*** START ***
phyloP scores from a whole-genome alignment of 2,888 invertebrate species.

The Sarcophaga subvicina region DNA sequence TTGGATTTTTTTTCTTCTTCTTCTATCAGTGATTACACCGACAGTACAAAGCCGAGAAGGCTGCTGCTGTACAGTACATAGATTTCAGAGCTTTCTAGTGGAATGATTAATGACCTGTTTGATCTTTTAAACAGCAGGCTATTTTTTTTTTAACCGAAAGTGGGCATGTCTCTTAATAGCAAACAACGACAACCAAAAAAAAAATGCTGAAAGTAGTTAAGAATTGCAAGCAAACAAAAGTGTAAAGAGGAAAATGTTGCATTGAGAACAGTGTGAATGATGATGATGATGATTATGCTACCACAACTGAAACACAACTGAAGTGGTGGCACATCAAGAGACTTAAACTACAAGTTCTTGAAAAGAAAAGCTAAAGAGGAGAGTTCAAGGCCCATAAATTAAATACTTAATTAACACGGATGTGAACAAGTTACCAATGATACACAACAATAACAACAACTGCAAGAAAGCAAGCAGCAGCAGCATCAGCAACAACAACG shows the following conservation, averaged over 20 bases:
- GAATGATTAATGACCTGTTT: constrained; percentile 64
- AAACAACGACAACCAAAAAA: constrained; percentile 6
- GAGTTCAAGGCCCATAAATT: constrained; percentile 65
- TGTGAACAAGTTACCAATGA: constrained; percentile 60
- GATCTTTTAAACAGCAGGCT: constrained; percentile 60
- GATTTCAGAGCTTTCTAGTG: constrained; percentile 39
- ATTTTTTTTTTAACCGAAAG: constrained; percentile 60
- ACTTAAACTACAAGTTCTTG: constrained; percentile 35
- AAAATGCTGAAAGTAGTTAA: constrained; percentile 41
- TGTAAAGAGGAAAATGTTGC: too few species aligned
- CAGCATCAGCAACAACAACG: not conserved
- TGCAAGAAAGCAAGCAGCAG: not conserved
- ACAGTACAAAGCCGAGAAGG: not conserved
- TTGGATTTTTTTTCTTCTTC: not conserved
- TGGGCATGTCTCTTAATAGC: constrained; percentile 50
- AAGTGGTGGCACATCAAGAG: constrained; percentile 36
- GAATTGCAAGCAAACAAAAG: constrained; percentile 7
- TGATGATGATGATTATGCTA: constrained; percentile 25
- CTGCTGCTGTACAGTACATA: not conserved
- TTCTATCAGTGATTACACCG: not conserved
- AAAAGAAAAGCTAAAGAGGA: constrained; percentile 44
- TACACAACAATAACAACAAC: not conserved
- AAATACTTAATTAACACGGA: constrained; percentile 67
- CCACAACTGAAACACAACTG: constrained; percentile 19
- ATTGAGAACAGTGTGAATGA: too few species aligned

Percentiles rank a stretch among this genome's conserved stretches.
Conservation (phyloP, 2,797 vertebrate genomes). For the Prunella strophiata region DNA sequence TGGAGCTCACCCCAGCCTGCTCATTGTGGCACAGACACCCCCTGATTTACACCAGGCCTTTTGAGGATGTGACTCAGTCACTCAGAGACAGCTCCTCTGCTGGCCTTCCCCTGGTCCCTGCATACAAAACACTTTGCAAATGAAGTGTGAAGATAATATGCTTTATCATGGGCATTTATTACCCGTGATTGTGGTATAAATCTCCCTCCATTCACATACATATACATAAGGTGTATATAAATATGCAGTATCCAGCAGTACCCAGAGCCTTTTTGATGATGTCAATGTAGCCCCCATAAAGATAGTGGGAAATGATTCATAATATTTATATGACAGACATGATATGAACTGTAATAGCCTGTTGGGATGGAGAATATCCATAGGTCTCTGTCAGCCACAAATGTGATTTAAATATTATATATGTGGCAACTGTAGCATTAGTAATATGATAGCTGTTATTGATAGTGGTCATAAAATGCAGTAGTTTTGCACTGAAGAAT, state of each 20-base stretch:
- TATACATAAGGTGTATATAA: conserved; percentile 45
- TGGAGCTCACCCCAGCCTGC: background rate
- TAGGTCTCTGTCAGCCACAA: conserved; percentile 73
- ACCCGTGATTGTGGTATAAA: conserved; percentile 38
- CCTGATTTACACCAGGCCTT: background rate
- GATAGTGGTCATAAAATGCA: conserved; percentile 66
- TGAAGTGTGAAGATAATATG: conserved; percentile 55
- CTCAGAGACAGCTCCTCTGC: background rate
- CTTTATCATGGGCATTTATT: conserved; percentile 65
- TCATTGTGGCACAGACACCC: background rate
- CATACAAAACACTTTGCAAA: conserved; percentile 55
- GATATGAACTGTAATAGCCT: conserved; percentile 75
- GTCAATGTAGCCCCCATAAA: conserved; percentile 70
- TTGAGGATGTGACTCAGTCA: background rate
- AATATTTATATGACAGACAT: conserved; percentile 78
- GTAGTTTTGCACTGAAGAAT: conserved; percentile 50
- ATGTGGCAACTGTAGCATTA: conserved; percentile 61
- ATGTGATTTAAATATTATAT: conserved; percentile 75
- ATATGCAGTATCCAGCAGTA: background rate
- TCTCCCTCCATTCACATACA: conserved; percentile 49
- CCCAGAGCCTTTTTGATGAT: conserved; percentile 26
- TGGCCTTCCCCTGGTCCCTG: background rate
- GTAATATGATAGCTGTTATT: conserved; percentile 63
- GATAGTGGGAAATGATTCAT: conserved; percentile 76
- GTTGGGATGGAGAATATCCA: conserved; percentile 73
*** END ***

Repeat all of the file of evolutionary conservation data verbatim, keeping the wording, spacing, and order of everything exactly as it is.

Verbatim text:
phyloP scores from a whole-genome alignment of 2,888 invertebrate species.

The Sarcophaga subvicina region DNA sequence TTGGATTTTTTTTCTTCTTCTTCTATCAGTGATTACACCGACAGTACAAAGCCGAGAAGGCTGCTGCTGTACAGTACATAGATTTCAGAGCTTTCTAGTGGAATGATTAATGACCTGTTTGATCTTTTAAACAGCAGGCTATTTTTTTTTTAACCGAAAGTGGGCATGTCTCTTAATAGCAAACAACGACAACCAAAAAAAAAATGCTGAAAGTAGTTAAGAATTGCAAGCAAACAAAAGTGTAAAGAGGAAAATGTTGCATTGAGAACAGTGTGAATGATGATGATGATGATTATGCTACCACAACTGAAACACAACTGAAGTGGTGGCACATCAAGAGACTTAAACTACAAGTTCTTGAAAAGAAAAGCTAAAGAGGAGAGTTCAAGGCCCATAAATTAAATACTTAATTAACACGGATGTGAACAAGTTACCAATGATACACAACAATAACAACAACTGCAAGAAAGCAAGCAGCAGCAGCATCAGCAACAACAACG shows the following conservation, averaged over 20 bases:
- GAATGATTAATGACCTGTTT: constrained; percentile 64
- AAACAACGACAACCAAAAAA: constrained; percentile 6
- GAGTTCAAGGCCCATAAATT: constrained; percentile 65
- TGTGAACAAGTTACCAATGA: constrained; percentile 60
- GATCTTTTAAACAGCAGGCT: constrained; percentile 60
- GATTTCAGAGCTTTCTAGTG: constrained; percentile 39
- ATTTTTTTTTTAACCGAAAG: constrained; percentile 60
- ACTTAAACTACAAGTTCTTG: constrained; percentile 35
- AAAATGCTGAAAGTAGTTAA: constrained; percentile 41
- TGTAAAGAGGAAAATGTTGC: too few species aligned
- CAGCATCAGCAACAACAACG: not conserved
- TGCAAGAAAGCAAGCAGCAG: not conserved
- ACAGTACAAAGCCGAGAAGG: not conserved
- TTGGATTTTTTTTCTTCTTC: not conserved
- TGGGCATGTCTCTTAATAGC: constrained; percentile 50
- AAGTGGTGGCACATCAAGAG: constrained; percentile 36
- GAATTGCAAGCAAACAAAAG: constrained; percentile 7
- TGATGATGATGATTATGCTA: constrained; percentile 25
- CTGCTGCTGTACAGTACATA: not conserved
- TTCTATCAGTGATTACACCG: not conserved
- AAAAGAAAAGCTAAAGAGGA: constrained; percentile 44
- TACACAACAATAACAACAAC: not conserved
- AAATACTTAATTAACACGGA: constrained; percentile 67
- CCACAACTGAAACACAACTG: constrained; percentile 19
- ATTGAGAACAGTGTGAATGA: too few species aligned

Percentiles rank a stretch among this genome's conserved stretches.
Conservation (phyloP, 2,797 vertebrate genomes). For the Prunella strophiata region DNA sequence TGGAGCTCACCCCAGCCTGCTCATTGTGGCACAGACACCCCCTGATTTACACCAGGCCTTTTGAGGATGTGACTCAGTCACTCAGAGACAGCTCCTCTGCTGGCCTTCCCCTGGTCCCTGCATACAAAACACTTTGCAAATGAAGTGTGAAGATAATATGCTTTATCATGGGCATTTATTACCCGTGATTGTGGTATAAATCTCCCTCCATTCACATACATATACATAAGGTGTATATAAATATGCAGTATCCAGCAGTACCCAGAGCCTTTTTGATGATGTCAATGTAGCCCCCATAAAGATAGTGGGAAATGATTCATAATATTTATATGACAGACATGATATGAACTGTAATAGCCTGTTGGGATGGAGAATATCCATAGGTCTCTGTCAGCCACAAATGTGATTTAAATATTATATATGTGGCAACTGTAGCATTAGTAATATGATAGCTGTTATTGATAGTGGTCATAAAATGCAGTAGTTTTGCACTGAAGAAT, state of each 20-base stretch:
- TATACATAAGGTGTATATAA: conserved; percentile 45
- TGGAGCTCACCCCAGCCTGC: background rate
- TAGGTCTCTGTCAGCCACAA: conserved; percentile 73
- ACCCGTGATTGTGGTATAAA: conserved; percentile 38
- CCTGATTTACACCAGGCCTT: background rate
- GATAGTGGTCATAAAATGCA: conserved; percentile 66
- TGAAGTGTGAAGATAATATG: conserved; percentile 55
- CTCAGAGACAGCTCCTCTGC: background rate
- CTTTATCATGGGCATTTATT: conserved; percentile 65
- TCATTGTGGCACAGACACCC: background rate
- CATACAAAACACTTTGCAAA: conserved; percentile 55
- GATATGAACTGTAATAGCCT: conserved; percentile 75
- GTCAATGTAGCCCCCATAAA: conserved; percentile 70
- TTGAGGATGTGACTCAGTCA: background rate
- AATATTTATATGACAGACAT: conserved; percentile 78
- GTAGTTTTGCACTGAAGAAT: conserved; percentile 50
- ATGTGGCAACTGTAGCATTA: conserved; percentile 61
- ATGTGATTTAAATATTATAT: conserved; percentile 75
- ATATGCAGTATCCAGCAGTA: background rate
- TCTCCCTCCATTCACATACA: conserved; percentile 49
- CCCAGAGCCTTTTTGATGAT: conserved; percentile 26
- TGGCCTTCCCCTGGTCCCTG: background rate
- GTAATATGATAGCTGTTATT: conserved; percentile 63
- GATAGTGGGAAATGATTCAT: conserved; percentile 76
- GTTGGGATGGAGAATATCCA: conserved; percentile 73